All Creatures Great and Small

Pesticides can be more dangerous than pests

We have a lot of misconceptions in our society and I want to bring some to light. Black widows are venomous, and their bites can be fatal, but they are not at all aggressive. They will bite if mishandled, squeezed or if you threaten their egg sacs. They bite in self-defense and to defend their baby spiders. They do not run around a house looking for people to bite. In reality,all species of spiders kill approximately 7 people a year in the U.S. Black widows are responsible for some of them and brown recluse are blamed for a few. Other spiders can cause a problem if the person has an allergic reaction to the venom, but as I said, no spiders will bite you except in self-defense. In the U.S., nobody has died from a scorpion sting in over 40 years and centipedes have painful bites but the species we have in the U. S. are not deadly. In reality furniture kills more people than all the spiders, scorpions and centipedes combined. So watch out for a falling TV set!

Then we spray tons of pesticides in and around our homes to control these so-called dangerous critters. It is a scientific fact that exposure to pesticides that are commonly used by pest control companies can cause children to be 47% more likely to get leukemia and 43% more likely to get lymphoma than children who aren’t exposed to pesticides. The same pesticides have been found to cause pregnant women to have autistic children and have been linked to Parkinson’s Disease. And this is just what we know. When somebody is exposed to pesticides, they may not get sick right away or even in the near future, but the pesticides can certainly compromise their immune systems making them more likely to get sick a few years down the road.

I would never recommend letting black widows, scorpions or centipedes live in or around your home if you have children, as accidents can happen. But using pesticides applied by a pest control company is not a safe way to control them. I asked one fellow who was spraying office baseboards what he was using and he said he couldn’t pronounce it and walked away. Another fellow was spraying the baseboards in a home and using a lot of pesticides. When the homeowner asked him why, the fellow said his nozzle was broken! These are the people who are licensed and certified to spray toxic pesticides in and around your home.

There are safe, non-toxic pesticides you can buy and use yourself. It is cheaper, safer and much better for the environment if you do your own pest management without the use of toxic pesticides.

Be careful. Watch out for falling furniture and some exterminators, but don’t worry about the spiders and other bugs. There is much more to this. I have written three books and several handbooks on this subject and write columns about it in some newspapers.  If you have any pest or pesticide questions, you can contact me at askthebugman2013@gmail.com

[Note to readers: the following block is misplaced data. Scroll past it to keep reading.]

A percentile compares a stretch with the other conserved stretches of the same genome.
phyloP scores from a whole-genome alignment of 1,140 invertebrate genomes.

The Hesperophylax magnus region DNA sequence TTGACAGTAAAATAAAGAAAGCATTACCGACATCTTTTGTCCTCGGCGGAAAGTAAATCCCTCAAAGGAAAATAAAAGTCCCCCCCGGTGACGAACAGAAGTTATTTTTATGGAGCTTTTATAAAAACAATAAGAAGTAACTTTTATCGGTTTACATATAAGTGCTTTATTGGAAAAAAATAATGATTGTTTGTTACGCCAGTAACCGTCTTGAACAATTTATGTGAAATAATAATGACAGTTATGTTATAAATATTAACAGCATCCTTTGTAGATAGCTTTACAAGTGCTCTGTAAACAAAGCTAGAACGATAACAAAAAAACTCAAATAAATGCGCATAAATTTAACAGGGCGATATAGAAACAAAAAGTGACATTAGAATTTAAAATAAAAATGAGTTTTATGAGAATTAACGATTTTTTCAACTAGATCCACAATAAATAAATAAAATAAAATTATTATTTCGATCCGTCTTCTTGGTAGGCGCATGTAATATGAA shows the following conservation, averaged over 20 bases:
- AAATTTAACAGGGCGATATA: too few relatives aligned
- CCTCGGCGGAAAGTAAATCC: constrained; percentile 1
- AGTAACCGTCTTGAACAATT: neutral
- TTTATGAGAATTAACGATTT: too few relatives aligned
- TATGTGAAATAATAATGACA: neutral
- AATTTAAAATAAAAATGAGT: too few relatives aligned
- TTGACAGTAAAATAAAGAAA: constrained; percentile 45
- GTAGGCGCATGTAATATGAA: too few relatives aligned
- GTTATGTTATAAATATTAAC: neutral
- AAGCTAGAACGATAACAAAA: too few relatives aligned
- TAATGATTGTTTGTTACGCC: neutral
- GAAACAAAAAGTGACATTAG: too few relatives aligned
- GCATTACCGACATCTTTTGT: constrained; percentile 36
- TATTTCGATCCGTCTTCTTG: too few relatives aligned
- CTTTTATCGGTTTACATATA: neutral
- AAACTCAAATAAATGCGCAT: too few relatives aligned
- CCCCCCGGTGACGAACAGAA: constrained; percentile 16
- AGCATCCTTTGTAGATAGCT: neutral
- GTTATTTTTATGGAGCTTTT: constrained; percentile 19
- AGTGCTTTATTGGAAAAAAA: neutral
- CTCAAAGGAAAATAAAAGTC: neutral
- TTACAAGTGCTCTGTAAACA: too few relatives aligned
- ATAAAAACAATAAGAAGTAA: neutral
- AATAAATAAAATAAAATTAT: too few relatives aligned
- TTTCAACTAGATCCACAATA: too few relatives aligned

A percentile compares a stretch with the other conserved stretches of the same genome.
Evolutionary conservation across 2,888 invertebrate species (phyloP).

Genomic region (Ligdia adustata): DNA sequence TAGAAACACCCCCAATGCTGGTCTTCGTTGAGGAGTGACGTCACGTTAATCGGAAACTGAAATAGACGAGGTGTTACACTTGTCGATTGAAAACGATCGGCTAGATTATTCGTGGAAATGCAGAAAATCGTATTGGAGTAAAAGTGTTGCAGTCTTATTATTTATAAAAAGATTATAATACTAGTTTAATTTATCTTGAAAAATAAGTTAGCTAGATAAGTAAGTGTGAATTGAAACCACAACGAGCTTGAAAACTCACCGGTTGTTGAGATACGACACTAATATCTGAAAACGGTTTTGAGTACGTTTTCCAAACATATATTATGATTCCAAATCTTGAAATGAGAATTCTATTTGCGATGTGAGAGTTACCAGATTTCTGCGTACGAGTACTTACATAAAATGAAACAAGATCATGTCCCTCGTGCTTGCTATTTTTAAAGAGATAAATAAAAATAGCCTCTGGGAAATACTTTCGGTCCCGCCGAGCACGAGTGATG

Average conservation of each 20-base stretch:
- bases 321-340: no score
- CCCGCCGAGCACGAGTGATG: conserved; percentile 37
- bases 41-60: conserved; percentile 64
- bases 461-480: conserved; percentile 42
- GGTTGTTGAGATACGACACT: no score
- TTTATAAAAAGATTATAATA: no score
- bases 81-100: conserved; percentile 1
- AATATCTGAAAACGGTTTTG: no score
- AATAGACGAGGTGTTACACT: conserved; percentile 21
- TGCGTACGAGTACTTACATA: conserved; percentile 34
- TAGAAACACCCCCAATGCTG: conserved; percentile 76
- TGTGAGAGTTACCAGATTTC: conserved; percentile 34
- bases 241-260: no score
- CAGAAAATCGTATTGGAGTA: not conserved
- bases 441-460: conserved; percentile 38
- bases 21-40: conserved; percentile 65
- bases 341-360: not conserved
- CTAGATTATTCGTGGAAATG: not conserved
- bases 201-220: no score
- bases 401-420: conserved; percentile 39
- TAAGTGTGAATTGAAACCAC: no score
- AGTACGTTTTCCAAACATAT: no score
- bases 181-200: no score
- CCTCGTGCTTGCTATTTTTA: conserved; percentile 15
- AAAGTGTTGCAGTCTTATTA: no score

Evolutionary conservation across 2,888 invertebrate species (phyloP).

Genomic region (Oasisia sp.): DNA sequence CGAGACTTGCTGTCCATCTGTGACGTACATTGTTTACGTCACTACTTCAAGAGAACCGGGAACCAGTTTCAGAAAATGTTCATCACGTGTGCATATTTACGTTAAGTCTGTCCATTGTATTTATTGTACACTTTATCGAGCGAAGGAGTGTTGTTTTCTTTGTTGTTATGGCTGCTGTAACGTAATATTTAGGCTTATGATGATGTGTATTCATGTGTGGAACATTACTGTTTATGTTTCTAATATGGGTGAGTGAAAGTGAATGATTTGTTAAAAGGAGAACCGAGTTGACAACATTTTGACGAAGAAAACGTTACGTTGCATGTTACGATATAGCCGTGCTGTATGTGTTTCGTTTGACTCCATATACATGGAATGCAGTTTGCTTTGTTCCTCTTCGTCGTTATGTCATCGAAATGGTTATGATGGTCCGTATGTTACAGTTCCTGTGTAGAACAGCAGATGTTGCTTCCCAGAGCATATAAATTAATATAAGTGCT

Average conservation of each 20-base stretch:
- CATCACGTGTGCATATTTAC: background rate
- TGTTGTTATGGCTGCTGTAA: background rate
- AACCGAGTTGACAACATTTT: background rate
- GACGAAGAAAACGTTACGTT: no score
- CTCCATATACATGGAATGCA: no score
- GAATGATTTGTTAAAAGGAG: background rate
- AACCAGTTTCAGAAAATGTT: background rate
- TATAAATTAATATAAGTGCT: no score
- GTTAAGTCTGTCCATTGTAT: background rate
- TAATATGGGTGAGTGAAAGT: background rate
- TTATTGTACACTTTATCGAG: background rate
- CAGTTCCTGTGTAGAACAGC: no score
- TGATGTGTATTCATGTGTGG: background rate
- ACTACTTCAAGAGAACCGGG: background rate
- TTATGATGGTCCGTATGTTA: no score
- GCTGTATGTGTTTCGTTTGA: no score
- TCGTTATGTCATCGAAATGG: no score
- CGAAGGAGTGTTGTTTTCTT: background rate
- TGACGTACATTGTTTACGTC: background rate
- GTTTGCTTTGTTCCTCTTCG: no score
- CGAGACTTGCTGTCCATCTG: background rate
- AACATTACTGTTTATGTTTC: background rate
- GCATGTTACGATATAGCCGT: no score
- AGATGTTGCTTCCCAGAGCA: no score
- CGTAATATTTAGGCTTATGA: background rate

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About askthebugman

I have been in the pest management industry for over 40 years. In that time I have used almost every pesticide available to control so-called “pests”. With this experience, I have learned over the years that the pesticides we use are far more dangerous than the pests we are trying to control. As a result, it has become a passion for me to improve the quality of life for humans and the planet, by assisting people to not only become more educated and aware of their environment – but also by learning to manage their home and business with a sustainable and healthier approach to tending to unwanted infestations of bugs. Please enjoy my blog posts, check out my publications, utilize my services, or simply stay in touch if you have a bug question…

Discussion

One thought on “Pesticides can be more dangerous than pests

  1. IBBS – My bout with IBBS began when a friend dropped off a Bed Bug. Are they related?? I can’t find much info about the nymph stage the microscopic red to beige stages before they turn brown. I wonder if it is these things that crawl ll over me at night between midnight and 5 AM: I smush them when I feel them under my T-shirt. I can’t see them on my skin. Not sure where they come from. They seem attracted by CO2 and crawl around my C-PAP mask and gather around my nostrils. I blow them out all day in various sizes and shapes. I have recently seen some tiny, tiny hard shelled things with white “eggs” inside that will pop if poked or smashed. Can’t find those on Googles. The “sand” feeling in my scalp may be Dermodex mites which may be an immunity issue, making me wonder if the whole IBBS is an immunity issue. Of course, I have sprayed pesticide in my bedroom until I am blue in the face trying to kill the Bed Bugs. i know there are fewer BBs now than 2 weeks ago but wonder about my health. I See my Family Doc in Jan and can take this all up with him, but don’t hold out for any definitive answers. Anything new about IBBS that I can tell him? Thank you! Bless you for your Good Works!

    Posted by Kathleen DeWeese | December 19, 2018, 10:54 pm

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